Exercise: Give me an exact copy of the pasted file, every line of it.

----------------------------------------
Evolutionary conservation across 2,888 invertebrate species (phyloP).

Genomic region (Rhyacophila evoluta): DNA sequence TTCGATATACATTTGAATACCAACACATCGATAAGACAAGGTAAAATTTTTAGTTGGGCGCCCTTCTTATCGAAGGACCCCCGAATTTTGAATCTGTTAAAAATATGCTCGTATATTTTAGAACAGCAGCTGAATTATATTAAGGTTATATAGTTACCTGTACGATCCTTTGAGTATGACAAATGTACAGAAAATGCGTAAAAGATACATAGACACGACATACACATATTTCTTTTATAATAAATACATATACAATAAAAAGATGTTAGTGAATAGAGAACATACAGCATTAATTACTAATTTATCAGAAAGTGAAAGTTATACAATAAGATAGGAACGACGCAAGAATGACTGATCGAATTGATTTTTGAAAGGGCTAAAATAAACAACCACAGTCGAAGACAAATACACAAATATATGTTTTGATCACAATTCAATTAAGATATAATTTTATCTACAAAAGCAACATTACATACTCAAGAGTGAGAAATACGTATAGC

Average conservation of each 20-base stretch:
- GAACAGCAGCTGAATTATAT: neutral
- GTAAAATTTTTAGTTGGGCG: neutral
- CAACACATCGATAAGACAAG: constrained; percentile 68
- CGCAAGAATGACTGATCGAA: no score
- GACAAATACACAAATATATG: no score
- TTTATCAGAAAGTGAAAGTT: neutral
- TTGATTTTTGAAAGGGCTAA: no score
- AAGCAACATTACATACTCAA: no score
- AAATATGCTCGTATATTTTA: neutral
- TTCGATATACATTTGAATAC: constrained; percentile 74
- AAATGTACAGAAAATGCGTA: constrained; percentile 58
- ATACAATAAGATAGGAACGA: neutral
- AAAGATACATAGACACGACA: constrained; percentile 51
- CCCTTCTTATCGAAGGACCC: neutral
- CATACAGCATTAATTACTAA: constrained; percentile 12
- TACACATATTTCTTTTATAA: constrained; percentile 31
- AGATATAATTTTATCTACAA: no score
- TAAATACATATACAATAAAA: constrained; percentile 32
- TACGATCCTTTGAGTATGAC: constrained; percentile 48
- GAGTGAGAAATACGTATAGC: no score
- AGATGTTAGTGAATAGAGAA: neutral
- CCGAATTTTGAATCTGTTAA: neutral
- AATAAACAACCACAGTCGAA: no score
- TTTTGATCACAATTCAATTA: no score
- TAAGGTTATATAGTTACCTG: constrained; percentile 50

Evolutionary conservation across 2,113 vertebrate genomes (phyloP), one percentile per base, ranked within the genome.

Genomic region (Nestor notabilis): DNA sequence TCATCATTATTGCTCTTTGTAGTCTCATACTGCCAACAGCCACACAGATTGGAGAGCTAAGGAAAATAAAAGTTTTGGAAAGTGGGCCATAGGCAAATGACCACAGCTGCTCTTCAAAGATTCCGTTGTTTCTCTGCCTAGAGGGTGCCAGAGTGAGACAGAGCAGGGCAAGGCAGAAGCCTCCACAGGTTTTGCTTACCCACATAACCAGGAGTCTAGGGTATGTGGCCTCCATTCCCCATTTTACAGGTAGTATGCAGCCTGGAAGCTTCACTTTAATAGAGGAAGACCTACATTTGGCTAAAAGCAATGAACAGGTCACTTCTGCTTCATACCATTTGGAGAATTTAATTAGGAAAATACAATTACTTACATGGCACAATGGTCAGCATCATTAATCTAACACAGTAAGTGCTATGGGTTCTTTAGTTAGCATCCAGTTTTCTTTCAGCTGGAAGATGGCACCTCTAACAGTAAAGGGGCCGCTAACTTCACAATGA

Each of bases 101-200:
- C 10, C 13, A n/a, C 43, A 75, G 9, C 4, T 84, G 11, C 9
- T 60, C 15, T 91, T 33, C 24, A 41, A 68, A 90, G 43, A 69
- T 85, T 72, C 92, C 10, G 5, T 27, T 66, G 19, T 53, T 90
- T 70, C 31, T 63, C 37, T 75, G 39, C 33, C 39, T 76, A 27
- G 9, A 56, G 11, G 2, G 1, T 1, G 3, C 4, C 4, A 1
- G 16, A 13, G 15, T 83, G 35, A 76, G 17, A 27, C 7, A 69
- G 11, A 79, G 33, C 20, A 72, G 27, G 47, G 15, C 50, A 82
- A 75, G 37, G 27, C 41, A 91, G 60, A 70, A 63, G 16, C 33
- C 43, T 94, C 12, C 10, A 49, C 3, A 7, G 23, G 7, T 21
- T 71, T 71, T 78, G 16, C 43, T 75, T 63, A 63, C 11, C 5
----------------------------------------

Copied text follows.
Evolutionary conservation across 2,888 invertebrate species (phyloP).

Genomic region (Rhyacophila evoluta): DNA sequence TTCGATATACATTTGAATACCAACACATCGATAAGACAAGGTAAAATTTTTAGTTGGGCGCCCTTCTTATCGAAGGACCCCCGAATTTTGAATCTGTTAAAAATATGCTCGTATATTTTAGAACAGCAGCTGAATTATATTAAGGTTATATAGTTACCTGTACGATCCTTTGAGTATGACAAATGTACAGAAAATGCGTAAAAGATACATAGACACGACATACACATATTTCTTTTATAATAAATACATATACAATAAAAAGATGTTAGTGAATAGAGAACATACAGCATTAATTACTAATTTATCAGAAAGTGAAAGTTATACAATAAGATAGGAACGACGCAAGAATGACTGATCGAATTGATTTTTGAAAGGGCTAAAATAAACAACCACAGTCGAAGACAAATACACAAATATATGTTTTGATCACAATTCAATTAAGATATAATTTTATCTACAAAAGCAACATTACATACTCAAGAGTGAGAAATACGTATAGC

Average conservation of each 20-base stretch:
- GAACAGCAGCTGAATTATAT: neutral
- GTAAAATTTTTAGTTGGGCG: neutral
- CAACACATCGATAAGACAAG: constrained; percentile 68
- CGCAAGAATGACTGATCGAA: no score
- GACAAATACACAAATATATG: no score
- TTTATCAGAAAGTGAAAGTT: neutral
- TTGATTTTTGAAAGGGCTAA: no score
- AAGCAACATTACATACTCAA: no score
- AAATATGCTCGTATATTTTA: neutral
- TTCGATATACATTTGAATAC: constrained; percentile 74
- AAATGTACAGAAAATGCGTA: constrained; percentile 58
- ATACAATAAGATAGGAACGA: neutral
- AAAGATACATAGACACGACA: constrained; percentile 51
- CCCTTCTTATCGAAGGACCC: neutral
- CATACAGCATTAATTACTAA: constrained; percentile 12
- TACACATATTTCTTTTATAA: constrained; percentile 31
- AGATATAATTTTATCTACAA: no score
- TAAATACATATACAATAAAA: constrained; percentile 32
- TACGATCCTTTGAGTATGAC: constrained; percentile 48
- GAGTGAGAAATACGTATAGC: no score
- AGATGTTAGTGAATAGAGAA: neutral
- CCGAATTTTGAATCTGTTAA: neutral
- AATAAACAACCACAGTCGAA: no score
- TTTTGATCACAATTCAATTA: no score
- TAAGGTTATATAGTTACCTG: constrained; percentile 50

Evolutionary conservation across 2,113 vertebrate genomes (phyloP), one percentile per base, ranked within the genome.

Genomic region (Nestor notabilis): DNA sequence TCATCATTATTGCTCTTTGTAGTCTCATACTGCCAACAGCCACACAGATTGGAGAGCTAAGGAAAATAAAAGTTTTGGAAAGTGGGCCATAGGCAAATGACCACAGCTGCTCTTCAAAGATTCCGTTGTTTCTCTGCCTAGAGGGTGCCAGAGTGAGACAGAGCAGGGCAAGGCAGAAGCCTCCACAGGTTTTGCTTACCCACATAACCAGGAGTCTAGGGTATGTGGCCTCCATTCCCCATTTTACAGGTAGTATGCAGCCTGGAAGCTTCACTTTAATAGAGGAAGACCTACATTTGGCTAAAAGCAATGAACAGGTCACTTCTGCTTCATACCATTTGGAGAATTTAATTAGGAAAATACAATTACTTACATGGCACAATGGTCAGCATCATTAATCTAACACAGTAAGTGCTATGGGTTCTTTAGTTAGCATCCAGTTTTCTTTCAGCTGGAAGATGGCACCTCTAACAGTAAAGGGGCCGCTAACTTCACAATGA

Each of bases 101-200:
- C 10, C 13, A n/a, C 43, A 75, G 9, C 4, T 84, G 11, C 9
- T 60, C 15, T 91, T 33, C 24, A 41, A 68, A 90, G 43, A 69
- T 85, T 72, C 92, C 10, G 5, T 27, T 66, G 19, T 53, T 90
- T 70, C 31, T 63, C 37, T 75, G 39, C 33, C 39, T 76, A 27
- G 9, A 56, G 11, G 2, G 1, T 1, G 3, C 4, C 4, A 1
- G 16, A 13, G 15, T 83, G 35, A 76, G 17, A 27, C 7, A 69
- G 11, A 79, G 33, C 20, A 72, G 27, G 47, G 15, C 50, A 82
- A 75, G 37, G 27, C 41, A 91, G 60, A 70, A 63, G 16, C 33
- C 43, T 94, C 12, C 10, A 49, C 3, A 7, G 23, G 7, T 21
- T 71, T 71, T 78, G 16, C 43, T 75, T 63, A 63, C 11, C 5